On Tuesday night, there were two exhibitions opening at fortyfivedownstairs, a not-for-profit gallery on Flinders Lane in Melbourne: William Eicholtz ‘Greedy Pixiu’ and James Grant ‘Retreat’. Both were created during last year’s lockdown but the sense doom has not left Melbourne.
There were a few cases of COVID-19 in greater Melbourne that night, and masks became mandatory indoors at 6pm. I’ve had one shot of the vaccine, and I was determined to get to another exhibition opening before another lockdown. Not even Melbourne’s cold, wet weather was going to keep me away.
At the exhibition opening, William Eicholtz told me about last year and being alone in the studio, which he usually shares with four other people, without a model, without students, without commissions, wondering what to do. There were many artists, musicians, dancers, etc., in Melbourne wondering the same thing.
“I first saw pixiu, a pan Asian mythological chimera, on an artist’s residency in Beijing… Alone in my studio, the sketches I had done of Pixiu years before beckoned to me, and this group of sculptures was born.”
Made from glazed earthenware ceramics, some with embedded vintage Swarovski rhinestones, the pixiu are meant to represent good fortune through greed and over-indulgence. Money-boxes that you will never open. Others are greedily consuming social media or chocolate or eating lotuses. Other pairs of pixiu are dressed up in various costumes, invasive species, cicadas, and even 70s tv dragon H.R. Pufnstuf.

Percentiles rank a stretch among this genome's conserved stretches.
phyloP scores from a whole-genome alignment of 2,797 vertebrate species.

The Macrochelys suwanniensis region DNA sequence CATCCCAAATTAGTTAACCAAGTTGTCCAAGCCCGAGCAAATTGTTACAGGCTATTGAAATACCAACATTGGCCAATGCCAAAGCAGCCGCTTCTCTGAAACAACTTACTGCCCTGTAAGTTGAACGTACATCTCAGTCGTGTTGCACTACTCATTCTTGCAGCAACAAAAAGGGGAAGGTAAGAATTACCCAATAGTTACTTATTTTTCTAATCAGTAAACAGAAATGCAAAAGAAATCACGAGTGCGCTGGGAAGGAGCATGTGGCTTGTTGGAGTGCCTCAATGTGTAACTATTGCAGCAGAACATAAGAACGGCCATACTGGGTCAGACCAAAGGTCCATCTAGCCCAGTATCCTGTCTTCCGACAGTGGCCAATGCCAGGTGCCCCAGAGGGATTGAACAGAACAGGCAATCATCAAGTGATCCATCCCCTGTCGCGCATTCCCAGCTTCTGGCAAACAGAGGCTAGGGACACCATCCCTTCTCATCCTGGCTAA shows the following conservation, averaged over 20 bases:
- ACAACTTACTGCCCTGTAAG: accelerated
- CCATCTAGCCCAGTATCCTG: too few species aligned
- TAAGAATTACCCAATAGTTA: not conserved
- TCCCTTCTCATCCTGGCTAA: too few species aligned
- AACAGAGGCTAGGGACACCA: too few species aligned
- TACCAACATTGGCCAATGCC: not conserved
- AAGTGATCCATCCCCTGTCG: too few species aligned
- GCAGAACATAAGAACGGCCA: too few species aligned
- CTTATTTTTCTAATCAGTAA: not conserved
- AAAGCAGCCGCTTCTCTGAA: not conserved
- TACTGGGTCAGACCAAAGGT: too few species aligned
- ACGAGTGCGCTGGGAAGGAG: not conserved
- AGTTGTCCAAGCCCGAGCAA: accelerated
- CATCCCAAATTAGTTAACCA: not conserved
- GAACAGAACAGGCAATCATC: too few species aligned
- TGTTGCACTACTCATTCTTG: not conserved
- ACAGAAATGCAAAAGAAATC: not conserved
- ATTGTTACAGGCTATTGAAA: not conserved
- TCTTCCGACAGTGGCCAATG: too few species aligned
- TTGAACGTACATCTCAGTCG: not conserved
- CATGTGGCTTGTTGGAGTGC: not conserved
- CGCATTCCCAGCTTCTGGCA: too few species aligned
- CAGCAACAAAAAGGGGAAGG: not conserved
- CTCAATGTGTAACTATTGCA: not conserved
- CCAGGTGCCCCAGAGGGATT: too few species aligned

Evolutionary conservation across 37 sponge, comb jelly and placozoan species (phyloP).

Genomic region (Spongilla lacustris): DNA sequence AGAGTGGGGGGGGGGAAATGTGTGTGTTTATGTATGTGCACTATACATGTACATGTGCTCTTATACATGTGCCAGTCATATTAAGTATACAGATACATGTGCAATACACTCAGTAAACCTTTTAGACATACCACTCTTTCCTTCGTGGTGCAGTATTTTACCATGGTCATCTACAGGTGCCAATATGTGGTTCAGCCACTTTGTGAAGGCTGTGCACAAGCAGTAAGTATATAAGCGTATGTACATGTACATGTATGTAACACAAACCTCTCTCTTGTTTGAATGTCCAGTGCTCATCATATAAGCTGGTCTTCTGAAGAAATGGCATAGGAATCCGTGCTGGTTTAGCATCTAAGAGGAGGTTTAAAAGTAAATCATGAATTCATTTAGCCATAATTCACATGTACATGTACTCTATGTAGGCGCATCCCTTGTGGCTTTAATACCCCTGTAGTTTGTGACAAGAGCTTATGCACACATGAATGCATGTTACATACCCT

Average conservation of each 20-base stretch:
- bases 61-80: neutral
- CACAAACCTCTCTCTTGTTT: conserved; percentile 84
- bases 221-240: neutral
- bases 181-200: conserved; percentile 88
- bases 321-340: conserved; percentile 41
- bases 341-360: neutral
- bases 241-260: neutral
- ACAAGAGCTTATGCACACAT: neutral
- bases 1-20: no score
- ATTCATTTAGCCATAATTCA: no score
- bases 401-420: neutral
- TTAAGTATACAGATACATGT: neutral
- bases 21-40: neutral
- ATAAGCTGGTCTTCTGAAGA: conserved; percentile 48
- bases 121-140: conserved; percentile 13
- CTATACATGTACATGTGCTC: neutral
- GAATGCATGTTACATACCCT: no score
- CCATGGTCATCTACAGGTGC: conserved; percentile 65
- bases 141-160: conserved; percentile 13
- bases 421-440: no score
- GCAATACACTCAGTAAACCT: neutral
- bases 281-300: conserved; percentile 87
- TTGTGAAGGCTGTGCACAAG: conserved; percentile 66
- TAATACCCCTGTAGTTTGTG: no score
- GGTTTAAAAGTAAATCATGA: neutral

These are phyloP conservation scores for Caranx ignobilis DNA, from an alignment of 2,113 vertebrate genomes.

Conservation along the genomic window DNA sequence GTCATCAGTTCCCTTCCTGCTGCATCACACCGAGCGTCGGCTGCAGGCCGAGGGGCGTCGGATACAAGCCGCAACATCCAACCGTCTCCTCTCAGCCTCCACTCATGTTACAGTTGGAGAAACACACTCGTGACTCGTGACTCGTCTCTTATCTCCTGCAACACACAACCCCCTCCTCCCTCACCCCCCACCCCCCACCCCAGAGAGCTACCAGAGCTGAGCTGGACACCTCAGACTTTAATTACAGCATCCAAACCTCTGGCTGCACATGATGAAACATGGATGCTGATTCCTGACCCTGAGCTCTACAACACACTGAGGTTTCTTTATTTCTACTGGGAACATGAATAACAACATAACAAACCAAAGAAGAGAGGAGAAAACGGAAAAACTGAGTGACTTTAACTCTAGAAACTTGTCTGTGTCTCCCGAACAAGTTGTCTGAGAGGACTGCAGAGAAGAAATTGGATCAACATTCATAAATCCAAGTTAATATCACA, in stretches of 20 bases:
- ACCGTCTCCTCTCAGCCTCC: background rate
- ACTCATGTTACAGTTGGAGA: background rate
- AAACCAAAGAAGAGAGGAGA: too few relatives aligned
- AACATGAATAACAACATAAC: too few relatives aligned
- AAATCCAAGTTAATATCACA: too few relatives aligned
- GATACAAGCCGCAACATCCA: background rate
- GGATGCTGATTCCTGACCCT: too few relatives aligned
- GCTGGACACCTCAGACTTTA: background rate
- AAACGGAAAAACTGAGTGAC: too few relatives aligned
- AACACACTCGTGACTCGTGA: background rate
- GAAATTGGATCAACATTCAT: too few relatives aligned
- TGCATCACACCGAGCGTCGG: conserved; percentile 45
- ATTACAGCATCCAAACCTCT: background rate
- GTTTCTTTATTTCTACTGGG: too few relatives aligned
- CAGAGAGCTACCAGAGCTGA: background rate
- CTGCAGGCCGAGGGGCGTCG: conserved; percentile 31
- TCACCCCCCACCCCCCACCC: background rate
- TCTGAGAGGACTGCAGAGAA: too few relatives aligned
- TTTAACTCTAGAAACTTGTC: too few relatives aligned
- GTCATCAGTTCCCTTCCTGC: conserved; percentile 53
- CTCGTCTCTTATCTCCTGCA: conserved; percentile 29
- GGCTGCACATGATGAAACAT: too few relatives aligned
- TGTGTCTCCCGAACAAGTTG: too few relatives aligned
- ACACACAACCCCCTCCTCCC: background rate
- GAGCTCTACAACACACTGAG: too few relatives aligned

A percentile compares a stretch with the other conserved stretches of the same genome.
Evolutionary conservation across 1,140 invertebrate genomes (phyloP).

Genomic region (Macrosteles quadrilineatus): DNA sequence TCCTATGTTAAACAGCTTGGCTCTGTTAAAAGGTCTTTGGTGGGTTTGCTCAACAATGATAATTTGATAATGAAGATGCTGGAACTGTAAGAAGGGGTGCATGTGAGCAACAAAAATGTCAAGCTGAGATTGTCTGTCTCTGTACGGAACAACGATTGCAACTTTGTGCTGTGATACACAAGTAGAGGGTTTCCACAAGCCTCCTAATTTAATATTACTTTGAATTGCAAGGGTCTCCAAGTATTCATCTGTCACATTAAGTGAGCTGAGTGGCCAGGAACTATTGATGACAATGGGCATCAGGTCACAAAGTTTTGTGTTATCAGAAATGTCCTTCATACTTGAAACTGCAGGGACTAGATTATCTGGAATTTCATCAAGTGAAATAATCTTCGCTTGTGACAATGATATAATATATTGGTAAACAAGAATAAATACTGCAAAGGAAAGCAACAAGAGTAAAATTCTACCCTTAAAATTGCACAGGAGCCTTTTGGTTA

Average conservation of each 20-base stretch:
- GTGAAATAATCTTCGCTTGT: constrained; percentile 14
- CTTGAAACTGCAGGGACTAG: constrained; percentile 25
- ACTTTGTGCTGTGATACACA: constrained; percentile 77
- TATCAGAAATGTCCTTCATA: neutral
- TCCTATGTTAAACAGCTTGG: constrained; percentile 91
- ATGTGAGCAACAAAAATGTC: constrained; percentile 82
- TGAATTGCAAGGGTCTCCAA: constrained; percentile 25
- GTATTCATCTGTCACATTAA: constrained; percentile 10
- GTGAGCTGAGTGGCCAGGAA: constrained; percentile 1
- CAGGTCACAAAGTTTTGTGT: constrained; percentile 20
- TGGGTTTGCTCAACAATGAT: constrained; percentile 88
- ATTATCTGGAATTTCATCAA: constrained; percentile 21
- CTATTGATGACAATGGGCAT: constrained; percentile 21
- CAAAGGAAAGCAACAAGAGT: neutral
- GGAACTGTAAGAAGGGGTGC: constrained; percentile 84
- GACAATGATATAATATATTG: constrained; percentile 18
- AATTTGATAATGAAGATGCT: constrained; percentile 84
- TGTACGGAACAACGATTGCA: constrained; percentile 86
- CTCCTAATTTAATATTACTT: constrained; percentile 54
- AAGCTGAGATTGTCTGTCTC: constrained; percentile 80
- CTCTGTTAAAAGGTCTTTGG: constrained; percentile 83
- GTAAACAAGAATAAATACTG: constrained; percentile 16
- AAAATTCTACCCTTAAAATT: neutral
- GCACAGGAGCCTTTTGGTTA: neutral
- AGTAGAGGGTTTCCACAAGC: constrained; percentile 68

In the large gallery at fortyfivedownstairs was James Grant’s ‘Retreat’. Landscapes and still life of the familiar world around Collingwood, Fitzroy and East Melbourne. Scenes of living rooms, artist’s studios, garages build on the modern democratic attitude of depicting the ordinary rather than the great and the grand. A world full of stuff, books with recognisable titles and products with labels. Paintings that show an appreciation and enjoyment of local life. Familiar environment because we were all looking at similar scenes for so much last year. Retreating from the pandemic, we watched our world become smaller and smaller.
On reading Grant’s artist statement, ‘Retreat’ turned out to be another lockdown inspired exhibition. I emailed him to let him know about his blog post, and he told me about painting them in his home studio in Collingwood during the second lockdown.
I left the exhibition opening minutes before mask-wearing became mandatory and headed home. Victoria is now in a fourth lockdown. Back to drinking Shiraz, doom-scrolling Twitter and getting flashbacks of last year.
These, and all other exhibitions, performances, etc., will close for at least the next seven days. Some might be able to go online, others may be rescheduled, but the majority will have to be cancelled. Remember that these two exhibitions represent about half a year’s work for the two artists. The resilience of Melbourne’s culture looks like it will be determined through destructive testing.